Courageous Canine Who Lost His Legs–But Not His Hope–is Named 2021 Hero Dog of the Year

Courageous Canine Who Lost His Legs–But Not His Hope–is Named 2021 Hero Dog of the Year

More than a million Americans voted on their favorite ‘Hero Dog’ finalist this year—and after a deliberating VIP panel of dog experts and judges, the winner was crowned at the American Humane Hero Dog Awards gala in Palm Beach, Florida this month.

A four-year-old hound mix named Boone from Butler, Pennsylvania, took home the top prize.

Boone, who survived heartbreaking treatment as a puppy, bested more than 400 other competitors from across the country to win the award. Finalists from 7 categories went head-to-head collecting votes from the public—Law Enforcement / Detection Dogs, Service Dogs, Military Dogs, Search & Rescue Dogs, Shelter Dogs, Guide/Hearing Dogs, and, Therapy Dogs, which was Boone’s category.

Boone’s two back legs had to be amputated after the initial abuse, and he was fostered by a family with a soft spot for special needs pets. “He was calm as calm could be,” said Tanya Diable, his foster mom, who was so moved by the pup that she adopted him two days later.

Boone’s family had him fitted with a wheelchair to improve his mobility, which immediately changed him. Charley Diable said it was the first time he ever wagged his tail—and he’s been a dog on a mission ever since.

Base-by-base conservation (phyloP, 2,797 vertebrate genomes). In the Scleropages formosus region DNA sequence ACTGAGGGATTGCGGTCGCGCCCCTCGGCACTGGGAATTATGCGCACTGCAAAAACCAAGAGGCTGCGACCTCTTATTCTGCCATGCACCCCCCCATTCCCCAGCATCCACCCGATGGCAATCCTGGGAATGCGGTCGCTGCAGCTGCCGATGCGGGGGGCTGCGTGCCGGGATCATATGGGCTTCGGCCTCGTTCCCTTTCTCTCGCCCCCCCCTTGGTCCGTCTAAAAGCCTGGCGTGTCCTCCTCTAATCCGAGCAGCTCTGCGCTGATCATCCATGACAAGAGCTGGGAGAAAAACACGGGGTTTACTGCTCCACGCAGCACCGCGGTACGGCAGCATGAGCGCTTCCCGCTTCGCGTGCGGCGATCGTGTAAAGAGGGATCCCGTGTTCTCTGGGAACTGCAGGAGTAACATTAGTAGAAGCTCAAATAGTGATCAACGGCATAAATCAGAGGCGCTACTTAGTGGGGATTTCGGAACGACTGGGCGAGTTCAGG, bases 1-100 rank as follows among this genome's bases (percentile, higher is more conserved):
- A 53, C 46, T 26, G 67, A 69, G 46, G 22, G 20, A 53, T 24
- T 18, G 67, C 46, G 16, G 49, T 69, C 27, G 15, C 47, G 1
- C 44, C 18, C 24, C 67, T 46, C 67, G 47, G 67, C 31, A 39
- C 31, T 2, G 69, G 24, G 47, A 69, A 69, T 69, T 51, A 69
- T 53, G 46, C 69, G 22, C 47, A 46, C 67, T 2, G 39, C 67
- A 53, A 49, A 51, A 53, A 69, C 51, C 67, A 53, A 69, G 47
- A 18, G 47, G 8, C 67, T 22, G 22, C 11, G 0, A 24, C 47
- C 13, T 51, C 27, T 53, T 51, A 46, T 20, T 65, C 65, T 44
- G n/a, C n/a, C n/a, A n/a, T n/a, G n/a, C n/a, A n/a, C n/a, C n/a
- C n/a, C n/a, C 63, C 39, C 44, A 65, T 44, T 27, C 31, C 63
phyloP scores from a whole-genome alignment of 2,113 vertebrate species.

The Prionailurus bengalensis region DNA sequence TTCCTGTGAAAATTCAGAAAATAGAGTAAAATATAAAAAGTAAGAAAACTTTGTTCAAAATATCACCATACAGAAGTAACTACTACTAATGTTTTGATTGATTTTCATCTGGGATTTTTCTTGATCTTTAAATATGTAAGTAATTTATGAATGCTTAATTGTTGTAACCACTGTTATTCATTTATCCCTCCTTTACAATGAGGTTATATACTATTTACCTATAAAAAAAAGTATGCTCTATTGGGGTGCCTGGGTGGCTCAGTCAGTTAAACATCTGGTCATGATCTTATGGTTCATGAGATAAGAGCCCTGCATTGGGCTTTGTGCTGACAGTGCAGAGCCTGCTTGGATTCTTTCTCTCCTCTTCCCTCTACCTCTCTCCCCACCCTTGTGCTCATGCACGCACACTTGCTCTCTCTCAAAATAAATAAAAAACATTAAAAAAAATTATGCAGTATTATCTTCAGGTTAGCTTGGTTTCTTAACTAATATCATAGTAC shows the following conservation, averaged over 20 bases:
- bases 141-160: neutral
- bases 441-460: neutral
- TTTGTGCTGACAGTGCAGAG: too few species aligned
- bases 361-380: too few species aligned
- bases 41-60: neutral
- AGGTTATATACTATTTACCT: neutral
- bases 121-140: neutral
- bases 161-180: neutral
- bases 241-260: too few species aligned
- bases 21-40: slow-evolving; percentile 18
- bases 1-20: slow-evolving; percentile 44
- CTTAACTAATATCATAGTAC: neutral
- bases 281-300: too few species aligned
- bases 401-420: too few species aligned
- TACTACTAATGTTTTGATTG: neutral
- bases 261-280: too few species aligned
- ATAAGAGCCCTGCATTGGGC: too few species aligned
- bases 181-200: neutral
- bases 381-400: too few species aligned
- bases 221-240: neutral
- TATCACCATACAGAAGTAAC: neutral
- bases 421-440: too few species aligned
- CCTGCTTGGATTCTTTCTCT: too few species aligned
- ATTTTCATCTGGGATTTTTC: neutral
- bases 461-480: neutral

“The light bulb just clicked,” says Tanya. “He was amazing after that.”

The hound’s sweet nature and enthusiasm for life made him perfect for earning a certificate to become a therapy dog. He now goes to children’s hospitals and wherever he is need to help reduce stress in others.

Boone is also an ambassador for the nonprofit Joey’s P.A.W. (Prosthetics and Wheels), which has provided mobility devices to more than 700 dogs in need in Pittsburgh, across the country and globally.

Boone is also helping to erase perceptions around disabled dogs and their adoptability.

“The American Humane Hero Dog Awards were created to honor some of the world’s most extraordinary heroes, as well as celebrate the powerful relationship between dogs and people,” said Dr. Robin Ganzert, president and CEO of American Humane, America’s first national humane organization, which holds the Hero Dog Awards annually.

“These courageous canines have gone above and beyond the call of duty, saving lives on the battlefield, comforting the ill and aged, and reminding us of the powerful, age-old bond between animals and people.”

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